Anti same sex marriage protesters yell out during a protest in front of the Rowan County Courthouse September 4, 2015 in Morehead, Kentucky. Kim Davis, an Apostolic Christian and a Rowan County clerk, refused to issue marriage licenses to same sex couples in defiance of a Supreme Court ruling, citing religious objections. Davis was held in contempt of court and placed in Carter County jail on Thursday, September 3. Ty Wright/Getty Images

4. Anti-Muslim backlash in the United States and Europe

Rhetoric against Muslims reached a fever pitch in 2015, as crimes by terrorist groups whipped many into a frenzy about Islam. Anti-Muslim sentiment in the U.S. was fueled by Republican presidential candidate Donald Trump, who, after the Paris terrorist attacks, argued that Muslims should be banned from entering the country. Syrian refugees, who are primarily Muslim, were the target of hatred in both Europe and the United States, as many politicians used them as a proxy for airing suspicions about Muslims as a group.

The flare in anti-Muslim rhetoric wasn’t without consequences: There was a significant documented increase in violence and hate crimes against Muslims -- and those, like Sikhs, who are perceived to be Muslim. Democratic presidential candidates Bernie Sanders, Hillary Clinton and Martin O’Malley all decried the backlash, but many Muslims bristled at Clinton’s comments about how Muslim-Americans should be at the front lines of watching out for terror.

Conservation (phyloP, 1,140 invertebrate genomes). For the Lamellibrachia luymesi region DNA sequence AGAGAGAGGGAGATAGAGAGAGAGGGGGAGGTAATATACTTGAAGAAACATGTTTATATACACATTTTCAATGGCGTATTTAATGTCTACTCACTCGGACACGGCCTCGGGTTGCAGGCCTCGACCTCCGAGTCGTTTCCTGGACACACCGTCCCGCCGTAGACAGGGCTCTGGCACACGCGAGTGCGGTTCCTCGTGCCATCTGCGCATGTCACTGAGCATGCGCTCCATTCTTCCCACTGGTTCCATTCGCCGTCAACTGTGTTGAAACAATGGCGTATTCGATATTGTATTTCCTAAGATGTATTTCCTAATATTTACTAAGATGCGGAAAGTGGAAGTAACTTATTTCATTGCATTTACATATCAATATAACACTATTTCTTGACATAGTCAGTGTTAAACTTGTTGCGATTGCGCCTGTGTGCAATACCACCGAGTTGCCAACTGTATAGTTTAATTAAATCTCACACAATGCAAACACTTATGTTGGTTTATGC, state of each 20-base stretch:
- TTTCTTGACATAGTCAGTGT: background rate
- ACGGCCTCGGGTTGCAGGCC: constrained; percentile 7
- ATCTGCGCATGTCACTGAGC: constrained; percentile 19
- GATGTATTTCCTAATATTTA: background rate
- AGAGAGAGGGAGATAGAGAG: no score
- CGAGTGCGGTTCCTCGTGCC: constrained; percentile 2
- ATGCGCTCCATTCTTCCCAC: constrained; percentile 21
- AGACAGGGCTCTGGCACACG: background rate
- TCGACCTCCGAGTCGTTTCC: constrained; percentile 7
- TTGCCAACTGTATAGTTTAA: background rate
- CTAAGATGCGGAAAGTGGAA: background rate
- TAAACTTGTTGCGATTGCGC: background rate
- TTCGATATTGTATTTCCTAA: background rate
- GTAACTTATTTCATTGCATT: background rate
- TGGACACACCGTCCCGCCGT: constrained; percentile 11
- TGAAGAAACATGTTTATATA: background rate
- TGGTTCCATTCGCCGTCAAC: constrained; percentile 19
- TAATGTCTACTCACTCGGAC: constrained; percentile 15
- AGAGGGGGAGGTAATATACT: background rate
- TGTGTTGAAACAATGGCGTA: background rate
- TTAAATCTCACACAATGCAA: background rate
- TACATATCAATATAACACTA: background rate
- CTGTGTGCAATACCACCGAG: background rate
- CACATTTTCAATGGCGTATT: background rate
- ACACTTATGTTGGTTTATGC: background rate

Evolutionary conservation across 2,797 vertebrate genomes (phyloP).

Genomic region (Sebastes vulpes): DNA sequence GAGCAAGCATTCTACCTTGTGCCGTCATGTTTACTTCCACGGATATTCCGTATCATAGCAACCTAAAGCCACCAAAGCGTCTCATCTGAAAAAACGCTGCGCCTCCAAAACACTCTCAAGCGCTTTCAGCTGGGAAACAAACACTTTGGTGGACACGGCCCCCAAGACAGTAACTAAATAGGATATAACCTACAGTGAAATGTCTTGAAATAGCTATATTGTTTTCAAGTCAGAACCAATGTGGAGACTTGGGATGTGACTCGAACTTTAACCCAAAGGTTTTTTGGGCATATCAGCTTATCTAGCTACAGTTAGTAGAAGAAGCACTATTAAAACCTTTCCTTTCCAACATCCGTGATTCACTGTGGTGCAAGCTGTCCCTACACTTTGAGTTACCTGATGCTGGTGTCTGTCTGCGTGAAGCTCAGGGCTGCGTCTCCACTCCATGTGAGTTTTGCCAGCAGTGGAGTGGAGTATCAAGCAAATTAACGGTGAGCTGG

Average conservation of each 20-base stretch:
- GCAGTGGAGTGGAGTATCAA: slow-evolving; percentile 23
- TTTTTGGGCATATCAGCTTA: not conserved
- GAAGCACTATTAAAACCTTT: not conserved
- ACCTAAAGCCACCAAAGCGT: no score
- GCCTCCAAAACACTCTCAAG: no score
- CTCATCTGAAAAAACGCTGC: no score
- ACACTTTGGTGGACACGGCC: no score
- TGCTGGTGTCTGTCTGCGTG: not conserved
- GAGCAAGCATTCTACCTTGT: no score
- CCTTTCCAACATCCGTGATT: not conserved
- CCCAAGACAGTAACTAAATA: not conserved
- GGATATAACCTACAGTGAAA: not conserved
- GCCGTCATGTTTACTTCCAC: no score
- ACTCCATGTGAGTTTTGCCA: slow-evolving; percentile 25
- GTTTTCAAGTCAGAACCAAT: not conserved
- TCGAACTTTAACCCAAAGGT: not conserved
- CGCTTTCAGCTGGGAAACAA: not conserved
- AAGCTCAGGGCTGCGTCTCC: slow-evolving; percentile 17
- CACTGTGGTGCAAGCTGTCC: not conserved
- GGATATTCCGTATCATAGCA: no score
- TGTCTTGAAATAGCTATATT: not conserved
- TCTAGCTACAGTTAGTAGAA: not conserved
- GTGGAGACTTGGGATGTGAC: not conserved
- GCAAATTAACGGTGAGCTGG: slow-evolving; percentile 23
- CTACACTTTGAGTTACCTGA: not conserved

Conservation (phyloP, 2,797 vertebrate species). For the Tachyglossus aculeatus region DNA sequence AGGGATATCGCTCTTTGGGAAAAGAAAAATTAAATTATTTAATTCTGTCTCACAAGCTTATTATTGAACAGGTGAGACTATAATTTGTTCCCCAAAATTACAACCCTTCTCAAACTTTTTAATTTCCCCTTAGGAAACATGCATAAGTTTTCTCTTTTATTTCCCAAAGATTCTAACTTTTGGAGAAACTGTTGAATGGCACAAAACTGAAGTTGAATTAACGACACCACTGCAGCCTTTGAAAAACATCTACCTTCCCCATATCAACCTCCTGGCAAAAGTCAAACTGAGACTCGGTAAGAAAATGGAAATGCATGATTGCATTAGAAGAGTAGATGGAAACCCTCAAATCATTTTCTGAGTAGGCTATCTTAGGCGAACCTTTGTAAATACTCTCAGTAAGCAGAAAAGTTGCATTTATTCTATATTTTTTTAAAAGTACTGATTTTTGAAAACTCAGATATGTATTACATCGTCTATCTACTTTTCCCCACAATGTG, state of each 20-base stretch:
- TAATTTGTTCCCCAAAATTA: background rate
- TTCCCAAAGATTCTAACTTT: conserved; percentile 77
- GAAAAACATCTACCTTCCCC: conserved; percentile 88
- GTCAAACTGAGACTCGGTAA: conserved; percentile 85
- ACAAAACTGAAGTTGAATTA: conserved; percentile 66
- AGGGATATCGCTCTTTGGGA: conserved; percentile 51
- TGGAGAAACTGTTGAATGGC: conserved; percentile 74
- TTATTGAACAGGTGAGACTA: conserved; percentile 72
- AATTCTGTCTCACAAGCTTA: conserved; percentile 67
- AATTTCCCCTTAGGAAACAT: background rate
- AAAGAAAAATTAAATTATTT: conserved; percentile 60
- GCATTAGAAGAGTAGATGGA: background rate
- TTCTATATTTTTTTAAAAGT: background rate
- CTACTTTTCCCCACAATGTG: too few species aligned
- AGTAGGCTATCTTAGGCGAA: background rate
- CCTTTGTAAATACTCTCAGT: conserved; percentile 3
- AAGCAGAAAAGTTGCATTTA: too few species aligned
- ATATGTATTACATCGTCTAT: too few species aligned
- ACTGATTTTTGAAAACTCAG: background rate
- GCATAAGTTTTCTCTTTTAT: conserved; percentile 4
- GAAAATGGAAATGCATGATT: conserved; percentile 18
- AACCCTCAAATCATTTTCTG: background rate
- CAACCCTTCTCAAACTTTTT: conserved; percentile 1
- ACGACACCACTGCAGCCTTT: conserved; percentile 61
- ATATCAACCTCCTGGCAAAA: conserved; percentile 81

5. Charlie Hebdo attacks prompt debate over free speech

Early in January, terrorists stormed the Paris offices of the magazine Charlie Hebdo, along with a kosher market, killing 17 people. The shootings were motivated by offensive cartoons of Prophet Muhammad published in Charlie Hebdo, prompting a worldwide debate over free speech and what constitutes “going too far” when it comes to mocking religion. In August, a group of prominent authors including Junot Diaz and Michael Ondaatje signed a letter of protest against PEN, a literary organization, for honoring the magazine with a freedom of expression award. While the magazine should not have been subject to violence, the writers argued that the magazine should not be rewarded for publishing the controversial cartoons.

But others argued that free speech -- and tolerating even sacrilegious views -- is an important part of a democratic society. Some took this line of thinking to its very limits -- like anti-Muslim crusader Pamela Geller, who held a “Draw Muhammad” cartoon contest in Texas. The event was attacked by two gunmen who were later claimed by ISIS.

6. Charleston shooting highlights race tensions

Horror struck a historically black church in Charleston, South Carolina, in June when a white supremacist opened fire during a Bible study session at Emanuel African Methodist Episcopal Church, killing nine people. The shooter, Dylann Roof, confessed to the shooting, he said, in hopes of igniting a race war. He was later indicted on 33 federal charges of hate crimes. The attacks also prompted a heated debate in the U.S. over the Confederate flag, which Roof had proudly displayed. The shooting came during an intense summer in which activists within the BLack Lives Matter movement were already protesting injustices against the black community -- an ongoing theme of 2015.

7. America becomes less religious

Research from the Pew Research center showed that fewer Americans believe in God -- and more and more describe themselves as “religious nones” -- in other words, they don’t associate with any particular religion. Millennials were a large force in driving down those numbers: Only half said they believed in God with absolute certainty. But while they were not religious in a formal sense, many identified with having a strong sense of spirituality and engaged in spiritual practices regularly.

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Fewer American adults affiliated themselves with religion, according to Pew research. Pew Research Center